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A police state is as a police state does

In the distance, we can see the buildings housing more than 600 prisoners in wire-mesh, single-cell cages. None of the detainees has been charged with any crime. But all are being held indefinitely, possibly for the rest of their lives, without any right to a trial or even legal counsel.


by Joel McNally

Perhaps our annoyance was beginning to show as our bags were searched for the third time and metal detectors were run over our bodies once more just before boarding the plane at Miami International Airport. The security agent explained: "Well, you are traveling to a terrorist country, you know."

The remark seemed particularly amusing when we arrived at Santiago, Cuba, and our bags were sniffed by an exuberant cocker spaniel puppy instead of the steel-jawed German shepherds that respond to guttural German commands by sheriff's deputies at Milwaukee's Mitchell International Airport.

But now we are seeing what it really would be like to live in a totalitarian police state. We are on a Cuban military overlook gazing through one of those coin-operated viewing machines that usually provide close-ups of the Grand Canyon or Niagara Falls. Only this time we are seeing a military concentration camp.

In the distance, we can see the buildings housing more than 600 prisoners in wire-mesh, single-cell cages. None of the detainees has been charged with any crime. But all are being held indefinitely, possibly for the rest of their lives, without any right to a trial or even legal counsel.

We are on Cuban soil, but it is not a Cuban prison camp. It is the notorious Camp X-Ray, operated by the U.S. military at its naval base at Guantanamo Bay. The base is surrounded by more than 70,000 land mines. If you move the viewer to the right of the prison compound, you see the ultimate symbol of U.S. occupation, an 18-hole golf course.

Camp X-Ray, which holds captives in the war on terrorism from Afghanistan and more than 30 other countries, was intentionally located on the no-man's land of Guantanamo so those detained would be out of the reach of the laws-and legal rights-of any nation, including our own.

The U.S. has occupied Guantanamo Bay since the Spanish-American War. In 1934, we began an open-ended lease that can be terminated only by mutual agreement of the U.S. and Cuba, or unilaterally by the U.S. For the 45 square miles dominating Cuba's second-largest bay, we pay the country $4,085 a year. Since the Cuban revolution, President Fidel Castro has pointedly refused to cash our paltry checks.

In a 10-day visit to Santiago, Havana, Baracoa, Nuevitas and small villages across Cuba, our group of 20 from Milwaukee talked with government officials, professionals and ordinary people in the streets. They are aware of the 40 years of U.S. government hostility that is lampooned on billboards showing Uncle Sam shaking his fist and growling at tiny Cuba. But they couldn't be friendlier or more welcoming to us as Americans.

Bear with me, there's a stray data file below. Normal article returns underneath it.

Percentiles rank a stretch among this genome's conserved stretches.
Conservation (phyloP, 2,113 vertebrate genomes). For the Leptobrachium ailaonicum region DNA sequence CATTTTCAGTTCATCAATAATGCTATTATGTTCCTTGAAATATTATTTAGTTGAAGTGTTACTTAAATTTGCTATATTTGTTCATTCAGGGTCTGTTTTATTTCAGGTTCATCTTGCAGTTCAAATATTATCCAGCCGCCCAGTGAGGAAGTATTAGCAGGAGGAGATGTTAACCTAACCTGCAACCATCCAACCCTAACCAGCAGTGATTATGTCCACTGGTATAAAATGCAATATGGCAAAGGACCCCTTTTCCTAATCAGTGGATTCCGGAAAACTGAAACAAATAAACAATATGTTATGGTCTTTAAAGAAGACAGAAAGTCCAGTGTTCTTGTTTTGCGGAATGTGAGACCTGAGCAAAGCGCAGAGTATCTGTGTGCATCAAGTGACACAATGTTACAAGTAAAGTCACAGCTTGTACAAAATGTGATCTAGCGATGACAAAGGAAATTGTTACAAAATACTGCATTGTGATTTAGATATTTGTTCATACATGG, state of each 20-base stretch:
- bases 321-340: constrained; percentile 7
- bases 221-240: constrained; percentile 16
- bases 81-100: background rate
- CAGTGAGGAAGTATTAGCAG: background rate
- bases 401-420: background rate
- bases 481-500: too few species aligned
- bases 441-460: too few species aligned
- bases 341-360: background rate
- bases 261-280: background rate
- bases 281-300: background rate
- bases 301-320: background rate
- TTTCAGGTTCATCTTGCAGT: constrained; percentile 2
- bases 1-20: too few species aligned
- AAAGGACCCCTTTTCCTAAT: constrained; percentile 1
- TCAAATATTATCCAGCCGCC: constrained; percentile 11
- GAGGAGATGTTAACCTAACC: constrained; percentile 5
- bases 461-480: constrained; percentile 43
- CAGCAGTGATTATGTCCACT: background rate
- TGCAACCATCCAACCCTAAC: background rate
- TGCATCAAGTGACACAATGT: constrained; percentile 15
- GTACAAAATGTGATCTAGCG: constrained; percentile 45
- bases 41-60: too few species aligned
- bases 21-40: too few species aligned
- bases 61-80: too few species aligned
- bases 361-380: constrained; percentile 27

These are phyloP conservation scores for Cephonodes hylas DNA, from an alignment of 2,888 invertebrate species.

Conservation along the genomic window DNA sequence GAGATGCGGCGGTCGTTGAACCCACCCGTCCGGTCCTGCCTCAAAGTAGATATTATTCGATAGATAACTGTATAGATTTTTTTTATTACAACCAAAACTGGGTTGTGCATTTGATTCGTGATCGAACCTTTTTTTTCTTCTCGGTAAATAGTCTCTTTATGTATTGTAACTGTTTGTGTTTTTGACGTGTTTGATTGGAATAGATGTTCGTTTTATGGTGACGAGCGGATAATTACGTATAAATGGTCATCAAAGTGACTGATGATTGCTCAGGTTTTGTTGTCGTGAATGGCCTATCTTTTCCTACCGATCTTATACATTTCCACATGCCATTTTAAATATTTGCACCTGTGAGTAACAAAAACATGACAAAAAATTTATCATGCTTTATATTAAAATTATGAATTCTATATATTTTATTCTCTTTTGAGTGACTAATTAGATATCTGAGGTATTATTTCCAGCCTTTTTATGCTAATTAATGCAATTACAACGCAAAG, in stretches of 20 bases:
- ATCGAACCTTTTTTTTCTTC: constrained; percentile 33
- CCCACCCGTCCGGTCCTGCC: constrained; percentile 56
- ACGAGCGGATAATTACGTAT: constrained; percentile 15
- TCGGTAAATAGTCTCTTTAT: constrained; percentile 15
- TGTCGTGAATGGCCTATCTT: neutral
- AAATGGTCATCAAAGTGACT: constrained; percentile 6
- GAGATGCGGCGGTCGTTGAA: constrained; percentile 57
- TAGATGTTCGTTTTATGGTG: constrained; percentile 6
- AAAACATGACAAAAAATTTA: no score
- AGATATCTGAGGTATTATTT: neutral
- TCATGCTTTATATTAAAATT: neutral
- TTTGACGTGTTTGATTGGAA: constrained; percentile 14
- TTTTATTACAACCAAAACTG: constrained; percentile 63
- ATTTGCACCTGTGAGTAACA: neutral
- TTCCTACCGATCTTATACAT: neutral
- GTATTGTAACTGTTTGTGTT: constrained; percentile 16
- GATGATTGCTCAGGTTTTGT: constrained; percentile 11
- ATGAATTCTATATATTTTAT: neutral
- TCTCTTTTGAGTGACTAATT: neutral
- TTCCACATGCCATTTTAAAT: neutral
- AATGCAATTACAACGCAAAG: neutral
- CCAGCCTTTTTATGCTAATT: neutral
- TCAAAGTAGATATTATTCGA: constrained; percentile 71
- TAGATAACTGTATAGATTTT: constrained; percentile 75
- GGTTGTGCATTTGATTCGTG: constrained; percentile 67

The official highlight of the trip, coordinated by Raul Galvan, of the Milwaukee Nuevitas Association, was the signing of a sister-city agreement between Milwaukee and the small industrial port city of Nuevitas.

Three Latino members of Milwaukee city government-Daisy Cubias, a staff assistant representing Mayor John Norquist; Ald. Angel Sanchez, and Ernesto Baca, a member of the Fire and Police Commission-signed the agreement for Milwaukee in a ceremony at a port office that included the presentation of American and Milwaukee flags and rum toasts.

But the most memorable diplomacy throughout the trip was person-to-person. Sanchez, an outgoing, friendly politician, campaigned among locals everywhere we went. At a visit to an elementary school, our arrival was cheered by 900 schoolchildren lining the outdoor balconies on every floor. In a welcoming ceremony, children read the poetry of Cuban hero Jose Marti and sang a nationalistic version "Guantanamara" with a special chorus to "Fidel! Fidel!"

Our delegation delivered sports equipment to the school, as well as medical supplies to a local hospital. Cuba's free education system-up to and including college and free medical care for all its citizens-is the pride of the country. So, clearly, are the extremely clean streets in every town and even in dilapidated neighborhoods of Havana, filled with spiffed-up cars still running from the '40s and '50s.

Cuban paranoia about the U.S. is based on history, as well as the effects of the current U.S. trade embargo, which has become a convenient scapegoat for everything the Cubans don't have. A university history professor wonders aloud if Cuba would be next if President Bush succeeds in replacing the government of Iraq just because he doesn't like its leader.

Cuba clearly has made economic progress from the starvation depths of a decade ago, when it lost the financial support of the collapsing Soviet Union. It has entered into joint ventures to develop tourist resorts with Canadian, Italian and Scandinavian companies. It has even begun exploring for oil, which some believe could end the U.S. embargo once and for all.

That has led to a joke Cubans tell about Fidel Castro getting good news and bad news. The good news: "We've discovered oil!" The bad news: "The Yankees are coming!"

http://www.shepherd-express.com


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